Emily Au-Young

COVID Fashion Guide

Our work with Reemi has started in the garment industry and it’s our vision to expand into humanitarian spaces – to reach menstruators in the most vulnerable places. We currently work alongside those in the garment industry, from the workers themselves to some of the most influential manufacturers and brands in the world. We have learned a lot on our journey and would love to share a snapshot of our findings in the fashion industry.


I’ve been asked a lot about ethical fashion. The questions are mostly summarised into two questions –


1.  What are you wearing?

2.  Is this a good brand or a bad brand?


Whenever I get asked the first question, the feminist in me comes out roaring. “Would you ask a man that question!” And then I remind myself of the context because well, context is everything. In the context of my experience, it’s a totally fair and valid question.


The latter is more difficult, although I can be seen to be a walking encyclopedia of case studies and examples of ‘bad’ or ‘good’ practices, I am wary that the lens in which I tell these stories are based on my personal values system. ie. Do I place importance on the living wage or do I acknowledge that in some countries government’s control wages? Do I think organic cotton is superior to tencel? Is a brand acknowledging that they’re not doing well in some things, just as good as acknowledging what they’re doing great in?


I have sat in basements where workers live. I’ve listened to the complexity of a regular paycheck and the ability to now be able to eat three meals a day, while being absolutely aware that one ill family member could lead to an endless cycle of debt.


I have sat in boardrooms with the manufacturers of the biggest brands in the world, with heads of sustainability of global brands and listened to their attempts to make the world better and more sustainable.


Here’s the most brief summary I can possibly write that articulates my thoughts around the fashion industry:


1.  We should all care because fashion is at the intersection of four major challenges of our time:


a.  Climate Changeenvironmental degradation from one of the most polluting industries in the world.

b.  Hyper consumerismOur insatiable desire to own more things.

c.  Racial injusticeNon-western communities being exploited for the benefit of western societies.

d.  Social mediaAn accelerated obsession with appearance, aesthetics and information spread by non-experts.

2.  Change starts with the consumer but change happens with the brand.  As an individual or a small fry in a system of consumerism, it’s hard to believe our purchasing decisions make a difference. But they do. We vote with our dollars about the world we want to live in. If consumers are educated and push for change (btw asking questions is free), if there is enough of a swell, the brands will sit up and take notice. They have and they will. One group lamented to me once that their innovative and sustainable cotton from factory floors was not popular with consumers, so the initiative was shelved.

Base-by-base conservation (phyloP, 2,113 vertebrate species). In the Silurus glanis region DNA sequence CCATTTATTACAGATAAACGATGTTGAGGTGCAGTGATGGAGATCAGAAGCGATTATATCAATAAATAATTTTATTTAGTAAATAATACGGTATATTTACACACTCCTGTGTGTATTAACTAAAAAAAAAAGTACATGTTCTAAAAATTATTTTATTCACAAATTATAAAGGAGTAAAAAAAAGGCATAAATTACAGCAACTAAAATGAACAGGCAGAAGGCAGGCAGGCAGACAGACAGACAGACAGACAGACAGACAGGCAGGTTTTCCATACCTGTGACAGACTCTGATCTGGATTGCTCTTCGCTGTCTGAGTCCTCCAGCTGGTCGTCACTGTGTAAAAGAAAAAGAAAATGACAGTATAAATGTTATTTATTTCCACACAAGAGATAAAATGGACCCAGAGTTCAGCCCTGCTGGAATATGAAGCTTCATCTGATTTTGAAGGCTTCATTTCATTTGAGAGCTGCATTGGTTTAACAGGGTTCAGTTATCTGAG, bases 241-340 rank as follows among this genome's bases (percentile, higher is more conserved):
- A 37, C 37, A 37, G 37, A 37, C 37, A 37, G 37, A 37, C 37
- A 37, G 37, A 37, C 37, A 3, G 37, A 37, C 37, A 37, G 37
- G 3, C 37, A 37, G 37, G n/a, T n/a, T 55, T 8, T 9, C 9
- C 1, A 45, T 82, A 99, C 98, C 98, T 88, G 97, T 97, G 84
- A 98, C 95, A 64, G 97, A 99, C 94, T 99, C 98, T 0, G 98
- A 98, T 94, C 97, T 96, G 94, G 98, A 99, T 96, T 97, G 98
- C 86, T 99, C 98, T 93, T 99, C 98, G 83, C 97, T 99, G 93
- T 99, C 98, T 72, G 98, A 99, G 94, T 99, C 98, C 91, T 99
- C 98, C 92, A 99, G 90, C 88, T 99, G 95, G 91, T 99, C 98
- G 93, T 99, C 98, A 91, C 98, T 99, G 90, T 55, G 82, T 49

3. A lack of marketing regulation has caused confusion. Everyone is ‘sustainable’ or ‘ethical.’ Even us at Reemi are not immune to using these phrases for our period underwear! But as a consumer it’s terribly difficult to know what this means because there is no regulation about using these words. Anyone can use them.

On the flip side, there are 1001 certifications a brand could strive to get. It makes it really difficult to know what certifications are good or right. Do I need SEDEX / SGS / WRAP / BCI / GOTS / AMFORI BSCI / ACCORD / OEKO-TEX / BETTER WORK…. The list goes on. It means we as consumers, need to do research to know what’s ‘under the hood.’


4. Ethical and sustainable fashion are one of the same. Environmental issues and poverty go hand in hand. I will personally shout this message from the rooftop of every rooftop I can climb up onto. The most vulnerable people in the world are the most affected by climate change because they have the least amount of choice. Garment workers live by rivers polluted with denim dye, so they can no longer fish from them. They are so inextricably linked that to care about one, is to care about the other.

So where does this lead us, as consumers?

  1. Understand the issues

  2. Decide on your values

  3. Research brands you want to buy from

  4. Vote with your wallet and/or your time
    Don’t forget it’s free to ask retail staff questions about their product or email customer service. And trust me if enough people ask questions, brands will respond. It really works.


Values are the centrepiece of the new Covid Fashion Guide by Tear Fund and it’s why I highly recommend this new guide to purchasing clothing. It better reflects the complexity of the fashion industry and gives us (the consumers), the choice to do the hard work and research the issues ourselves, as well as deciding what our own values and priorities are.


So how do I respond to my two most commonly asked questions? I always say, “what are your values? What do you care about?” And that’s where I start the conversation. Because maybe that day I’m wearing heels from Zara I bought at an airport when I was on my way to a conference and forgot to pack a pair. And maybe those heels are only one of three pairs that I own and have lasted 5 years. It’s not always as simple as answering “Zara.”


Be here for improvement, be here for change and be here for the complexity.



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